Worth a read
            — EPMU National secretary Andrew Little (now a Labour MP) told the New Zealand Herald on November 22 2010 that there was “nothing unusual about Pike River or this mine that we’ve been particularly concerned about”.
            He then appeared on TVNZ’s Close Up to again defend PRC management.
            He told Close Up that underground mining was inherently unsafe and the risk of gas explosions, particularly on the West Coast, was high.
            While the industry was aware of the risks and took the necessary precautions, unfortunately these kinds of incidents still happened, he argued.
            On November 26, 2010 the Dominion Post ran an article that denounced ‘wild’ rumours that the mine was not safe. It declared that “Any suggestion of obvious or known safety lapses does not find traction with unionised staff or union leader Andrew Little.”–


            –Andrew Little’s conciliatory views toward PRC management were echoed by Labour MP Damien O’Connor. He suggested that no one was responsible for the accident and that the disaster was “just one of these things that the West Coast unfortunately has had to get used to over the years”.

            Little and O’Connor’s views would of found favour with the Minister for Energy and Resources, Gerry Brownlee. He insisted that PRC had “an absolute focus on health and safety”.–


            • Duker

               /  17th May 2020

              Yeah what . Pike River Coal pulled the wool over a lot of people eyes about the real situation, as the Royal Commission found out.

              It wasnt an accident …it was a disaster waiting to happen….the real issue was the Mine inspectors had minimal resources to check on the miners and every one assumed PR as a new mine was sweet as.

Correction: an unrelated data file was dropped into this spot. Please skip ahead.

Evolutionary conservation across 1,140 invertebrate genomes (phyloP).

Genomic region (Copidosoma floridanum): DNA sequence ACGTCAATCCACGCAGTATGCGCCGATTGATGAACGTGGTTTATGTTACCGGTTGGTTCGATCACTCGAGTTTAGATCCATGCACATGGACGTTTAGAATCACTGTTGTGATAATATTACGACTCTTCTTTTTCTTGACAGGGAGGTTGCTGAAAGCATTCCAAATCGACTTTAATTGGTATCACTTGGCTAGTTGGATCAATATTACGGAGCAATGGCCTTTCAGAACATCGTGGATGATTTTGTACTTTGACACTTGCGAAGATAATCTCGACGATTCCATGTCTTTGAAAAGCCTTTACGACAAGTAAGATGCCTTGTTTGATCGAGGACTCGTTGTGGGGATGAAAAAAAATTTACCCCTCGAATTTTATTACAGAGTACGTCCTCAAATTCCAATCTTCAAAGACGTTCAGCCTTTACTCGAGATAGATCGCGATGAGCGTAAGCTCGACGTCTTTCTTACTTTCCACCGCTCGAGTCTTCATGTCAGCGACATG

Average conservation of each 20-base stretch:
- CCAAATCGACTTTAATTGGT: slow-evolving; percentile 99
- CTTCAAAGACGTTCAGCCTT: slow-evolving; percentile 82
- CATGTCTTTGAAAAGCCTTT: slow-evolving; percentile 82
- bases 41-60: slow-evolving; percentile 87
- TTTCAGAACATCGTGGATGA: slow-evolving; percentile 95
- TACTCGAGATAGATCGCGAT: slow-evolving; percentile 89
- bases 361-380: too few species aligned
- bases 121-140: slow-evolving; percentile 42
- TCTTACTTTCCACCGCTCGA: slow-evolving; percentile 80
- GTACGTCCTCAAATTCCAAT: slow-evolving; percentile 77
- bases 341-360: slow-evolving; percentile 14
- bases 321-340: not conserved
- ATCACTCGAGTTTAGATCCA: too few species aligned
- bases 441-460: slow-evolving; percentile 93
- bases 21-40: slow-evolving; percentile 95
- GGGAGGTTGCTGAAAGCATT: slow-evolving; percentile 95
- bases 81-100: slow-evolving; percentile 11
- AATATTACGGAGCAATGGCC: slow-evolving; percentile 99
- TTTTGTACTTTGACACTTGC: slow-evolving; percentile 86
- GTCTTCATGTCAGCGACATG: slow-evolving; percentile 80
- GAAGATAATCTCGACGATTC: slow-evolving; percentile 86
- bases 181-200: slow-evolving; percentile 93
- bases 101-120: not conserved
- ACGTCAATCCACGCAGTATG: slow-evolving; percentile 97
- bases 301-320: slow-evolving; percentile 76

Which government gave the go ahead to mine without the full safety measures completed …National.
              The previous labour govt on gave the go ahead for the drift only which wasnt in the dangerous coal seam and was completed without safety issues..other than over budget and late.
              And which government wanted the drift sealed with concrete using false information, they even made Solid Energy buy the mine so government appointed directors could seal it shut.

      • Alan Wilkinson

         /  17th May 2020

        The Commissioner’s aggressive performance was disgraceful. So were some of the initial stances and statements from his subordinates. Our local civil defence published one from some officious Northland HQ cop which another resident and I took exception to. After that their stance toned down a lot.

  2. Gerrit

     /  17th May 2020

    In one online discussion about the police new entry powers the old chestnut; if you have nothing to hide you have nothing to fear, was often used as an excuse to abide and endorse the new police and state powers. .

    Until it was explained to them that even if within the law and only 9 people in the private residential dwelling, police could still require entry and do a head count. They could look under your beds, open every closet, rummage around the garage, garden and outbuilding to look for and “find” hidden visitors.

    Only excuse they would need would be a neighbours snitch or a count of cars outside their gate.

    Oh, was the response from the righteous, never thought of that. Suddenly people were not so keen to have a police rummage squad search inside their private dwelling on no more pretense than to do a head count of people visiting?

  3. Corky

     /  17th May 2020

    ”If you have nothing to hide you have nothing to fear.”

    When I hear people spout that bs on the radio, I have mad desire to see what they look like.
    I imagine them in a cardigan and fur lined slippers.